In February 1900 the chief district engineer transferred to a new route thus opening runs No. 1 and No. 4 to a younger engineer. Jones asked for the job, and after ten years as engineer, Jones had a regular “high wheel” job.

The new job went well. Jones was pleased with the 300 Class passenger engines that were assigned to the run. He missed his co-workers in Jackson, but met a good young fireman named, Sim Webb. Most important was the fact that the job was a challenge to his ability as an engineer. Illinois Central had shortened the running time of its passenger trains between Chicago and New Orleans so that an on-time run was at a pretty good speed.

The schedule allowed about five hours time from Memphis to Canton and about the same time for the return—this was a fairly light day’s work. As passenger demand got heavier and the trains longer, the task became more demanding, but all the officials really demanded of an engineer was that he makes running time. In other words, that he deliver the train to the next division no later on the schedule than he got it. Passenger comfort was not important, and damage suits for being thrown about at high rates of speed were almost unheard of, so dispatchers and other officials looked the other way when too much time was made up.  Jones did his best to give them their money’s worth.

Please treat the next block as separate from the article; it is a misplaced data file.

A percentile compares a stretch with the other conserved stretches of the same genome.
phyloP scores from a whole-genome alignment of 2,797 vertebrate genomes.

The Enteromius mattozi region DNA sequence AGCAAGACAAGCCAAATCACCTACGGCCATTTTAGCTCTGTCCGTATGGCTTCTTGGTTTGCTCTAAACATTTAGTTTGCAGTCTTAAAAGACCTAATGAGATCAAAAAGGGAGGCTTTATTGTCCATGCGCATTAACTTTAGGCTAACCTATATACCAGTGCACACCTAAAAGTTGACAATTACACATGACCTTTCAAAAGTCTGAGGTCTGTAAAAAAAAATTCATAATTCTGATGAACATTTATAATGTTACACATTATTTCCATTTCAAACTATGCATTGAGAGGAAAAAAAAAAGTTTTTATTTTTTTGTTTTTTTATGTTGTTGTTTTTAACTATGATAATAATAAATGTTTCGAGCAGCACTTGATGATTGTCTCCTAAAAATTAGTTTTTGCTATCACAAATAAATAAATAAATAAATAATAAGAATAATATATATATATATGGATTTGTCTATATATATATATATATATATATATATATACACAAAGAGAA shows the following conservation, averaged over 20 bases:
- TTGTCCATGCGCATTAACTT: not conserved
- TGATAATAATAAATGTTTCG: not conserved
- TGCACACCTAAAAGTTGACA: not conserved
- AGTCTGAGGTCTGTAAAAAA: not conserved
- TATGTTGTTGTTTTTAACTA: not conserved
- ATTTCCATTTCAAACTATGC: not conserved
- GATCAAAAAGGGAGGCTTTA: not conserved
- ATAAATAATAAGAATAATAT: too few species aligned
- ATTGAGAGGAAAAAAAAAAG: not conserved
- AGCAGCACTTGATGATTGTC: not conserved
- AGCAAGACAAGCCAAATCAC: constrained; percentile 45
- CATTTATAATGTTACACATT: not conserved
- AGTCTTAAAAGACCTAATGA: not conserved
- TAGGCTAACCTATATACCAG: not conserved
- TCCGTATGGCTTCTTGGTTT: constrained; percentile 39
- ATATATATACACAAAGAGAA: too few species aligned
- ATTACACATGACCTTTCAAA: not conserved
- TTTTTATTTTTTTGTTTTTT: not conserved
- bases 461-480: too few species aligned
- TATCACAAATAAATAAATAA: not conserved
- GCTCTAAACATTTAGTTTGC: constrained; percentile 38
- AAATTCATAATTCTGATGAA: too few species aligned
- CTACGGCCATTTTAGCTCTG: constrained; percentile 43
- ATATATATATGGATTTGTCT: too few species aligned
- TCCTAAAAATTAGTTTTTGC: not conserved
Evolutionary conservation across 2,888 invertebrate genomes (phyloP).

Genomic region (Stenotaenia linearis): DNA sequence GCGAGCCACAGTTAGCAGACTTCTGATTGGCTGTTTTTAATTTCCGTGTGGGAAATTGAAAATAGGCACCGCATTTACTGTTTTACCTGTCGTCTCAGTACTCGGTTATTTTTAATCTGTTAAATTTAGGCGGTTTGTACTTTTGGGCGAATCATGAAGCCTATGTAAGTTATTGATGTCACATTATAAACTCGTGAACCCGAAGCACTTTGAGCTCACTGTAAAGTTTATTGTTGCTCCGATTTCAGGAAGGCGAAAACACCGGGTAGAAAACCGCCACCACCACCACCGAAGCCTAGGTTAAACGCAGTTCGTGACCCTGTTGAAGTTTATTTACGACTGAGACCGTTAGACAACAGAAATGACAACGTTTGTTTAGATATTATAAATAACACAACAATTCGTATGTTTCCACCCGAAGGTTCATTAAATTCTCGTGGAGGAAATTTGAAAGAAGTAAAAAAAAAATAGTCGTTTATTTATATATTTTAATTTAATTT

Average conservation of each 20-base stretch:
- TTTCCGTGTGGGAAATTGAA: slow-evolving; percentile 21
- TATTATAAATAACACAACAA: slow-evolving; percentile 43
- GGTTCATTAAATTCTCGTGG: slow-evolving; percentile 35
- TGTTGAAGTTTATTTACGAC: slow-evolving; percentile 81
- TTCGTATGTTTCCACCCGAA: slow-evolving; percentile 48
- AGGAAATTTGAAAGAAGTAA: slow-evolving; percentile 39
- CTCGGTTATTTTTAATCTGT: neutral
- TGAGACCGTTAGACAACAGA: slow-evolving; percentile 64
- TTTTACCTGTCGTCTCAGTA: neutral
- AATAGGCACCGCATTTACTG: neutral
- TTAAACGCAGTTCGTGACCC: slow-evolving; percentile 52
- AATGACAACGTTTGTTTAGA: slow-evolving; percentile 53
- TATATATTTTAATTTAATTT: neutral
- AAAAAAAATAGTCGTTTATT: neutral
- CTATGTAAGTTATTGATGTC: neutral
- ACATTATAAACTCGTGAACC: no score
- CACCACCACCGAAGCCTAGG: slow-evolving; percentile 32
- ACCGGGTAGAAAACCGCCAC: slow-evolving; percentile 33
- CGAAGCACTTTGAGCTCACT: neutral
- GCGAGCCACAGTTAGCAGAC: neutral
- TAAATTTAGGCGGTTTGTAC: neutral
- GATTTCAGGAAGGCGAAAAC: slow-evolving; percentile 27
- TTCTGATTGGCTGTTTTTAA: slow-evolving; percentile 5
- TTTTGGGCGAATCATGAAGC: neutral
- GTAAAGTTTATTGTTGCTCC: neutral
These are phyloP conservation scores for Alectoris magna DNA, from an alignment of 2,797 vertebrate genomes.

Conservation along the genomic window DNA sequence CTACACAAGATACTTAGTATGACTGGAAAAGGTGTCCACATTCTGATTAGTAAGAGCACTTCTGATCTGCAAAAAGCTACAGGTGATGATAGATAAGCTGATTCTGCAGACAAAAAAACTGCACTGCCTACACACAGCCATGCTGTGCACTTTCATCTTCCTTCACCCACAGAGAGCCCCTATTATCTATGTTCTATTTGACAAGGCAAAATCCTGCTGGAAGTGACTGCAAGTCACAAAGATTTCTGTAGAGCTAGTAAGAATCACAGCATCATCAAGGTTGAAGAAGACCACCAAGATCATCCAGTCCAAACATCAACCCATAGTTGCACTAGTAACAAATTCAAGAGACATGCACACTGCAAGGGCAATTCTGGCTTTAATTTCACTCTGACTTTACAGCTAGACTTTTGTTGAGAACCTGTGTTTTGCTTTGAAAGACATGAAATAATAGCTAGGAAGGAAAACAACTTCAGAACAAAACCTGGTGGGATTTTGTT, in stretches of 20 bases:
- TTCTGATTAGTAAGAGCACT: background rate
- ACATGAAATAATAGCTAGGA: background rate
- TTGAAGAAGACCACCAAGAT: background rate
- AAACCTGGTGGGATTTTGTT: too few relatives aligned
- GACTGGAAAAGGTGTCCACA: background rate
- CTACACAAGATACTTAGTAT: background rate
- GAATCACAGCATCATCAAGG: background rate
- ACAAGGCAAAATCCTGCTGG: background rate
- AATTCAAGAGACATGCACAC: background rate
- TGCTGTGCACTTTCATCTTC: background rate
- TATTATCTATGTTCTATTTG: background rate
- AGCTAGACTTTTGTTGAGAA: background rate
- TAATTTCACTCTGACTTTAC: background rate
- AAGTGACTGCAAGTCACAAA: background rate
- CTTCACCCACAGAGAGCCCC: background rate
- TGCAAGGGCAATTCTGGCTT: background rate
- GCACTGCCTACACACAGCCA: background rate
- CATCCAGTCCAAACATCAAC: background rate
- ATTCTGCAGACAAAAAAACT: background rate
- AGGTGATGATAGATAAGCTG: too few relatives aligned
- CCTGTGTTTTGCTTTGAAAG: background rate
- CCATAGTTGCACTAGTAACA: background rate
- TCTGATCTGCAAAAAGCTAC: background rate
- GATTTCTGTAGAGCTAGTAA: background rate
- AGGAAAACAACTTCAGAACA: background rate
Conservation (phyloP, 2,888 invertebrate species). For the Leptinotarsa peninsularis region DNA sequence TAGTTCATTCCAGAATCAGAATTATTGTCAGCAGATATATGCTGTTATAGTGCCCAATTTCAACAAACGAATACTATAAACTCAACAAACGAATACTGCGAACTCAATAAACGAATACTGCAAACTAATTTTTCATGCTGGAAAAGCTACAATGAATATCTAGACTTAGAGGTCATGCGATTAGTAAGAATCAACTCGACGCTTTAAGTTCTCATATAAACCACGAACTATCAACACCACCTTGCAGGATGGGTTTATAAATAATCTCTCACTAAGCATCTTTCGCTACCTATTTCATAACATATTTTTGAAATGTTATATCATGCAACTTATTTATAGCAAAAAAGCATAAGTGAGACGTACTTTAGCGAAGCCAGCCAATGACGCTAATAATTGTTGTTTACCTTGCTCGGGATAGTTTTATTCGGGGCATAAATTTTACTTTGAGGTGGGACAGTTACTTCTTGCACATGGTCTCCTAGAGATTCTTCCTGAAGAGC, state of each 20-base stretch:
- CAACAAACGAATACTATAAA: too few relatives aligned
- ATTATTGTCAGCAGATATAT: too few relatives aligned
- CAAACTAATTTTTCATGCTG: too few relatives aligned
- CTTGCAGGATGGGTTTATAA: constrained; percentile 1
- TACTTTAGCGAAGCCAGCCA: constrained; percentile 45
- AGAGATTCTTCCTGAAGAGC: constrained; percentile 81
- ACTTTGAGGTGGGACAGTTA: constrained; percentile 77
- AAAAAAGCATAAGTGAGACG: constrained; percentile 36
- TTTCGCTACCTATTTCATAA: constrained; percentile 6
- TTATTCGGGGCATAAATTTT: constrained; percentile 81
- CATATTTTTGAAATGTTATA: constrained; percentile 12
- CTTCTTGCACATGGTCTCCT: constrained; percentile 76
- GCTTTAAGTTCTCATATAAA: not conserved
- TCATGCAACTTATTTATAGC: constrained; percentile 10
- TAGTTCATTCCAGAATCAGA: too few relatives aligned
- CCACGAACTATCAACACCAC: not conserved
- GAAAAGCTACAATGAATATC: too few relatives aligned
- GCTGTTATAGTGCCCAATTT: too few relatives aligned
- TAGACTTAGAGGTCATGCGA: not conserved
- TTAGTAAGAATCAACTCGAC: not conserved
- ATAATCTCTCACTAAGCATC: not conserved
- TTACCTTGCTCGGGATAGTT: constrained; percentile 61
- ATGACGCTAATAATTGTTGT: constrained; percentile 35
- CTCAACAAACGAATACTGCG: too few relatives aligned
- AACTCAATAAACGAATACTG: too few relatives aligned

On the night of April 29, 1900, Jones was assigned the No. 382 and six cars out of Memphis; fireman Sim Webb with J. C. Turner, conductor. Imagine you are with him on that last run. As the No. 382 moves out of Memphis and through the yard Jones passed the switch at East Junction and told Sim to be ready because it was uphill and fast for several miles. There were slow curves at intervals until he topped Hernando Hill twenty one miles out and then hold on tight for it was down the hill through Love Station and across Coldwater River Bottom as the telegraph poles began to look like a picket fence. One more slow curve south of Coldwater and then the Grenada District racetrack for sixteen miles with only a gentle curve at Senatobia and another at Como.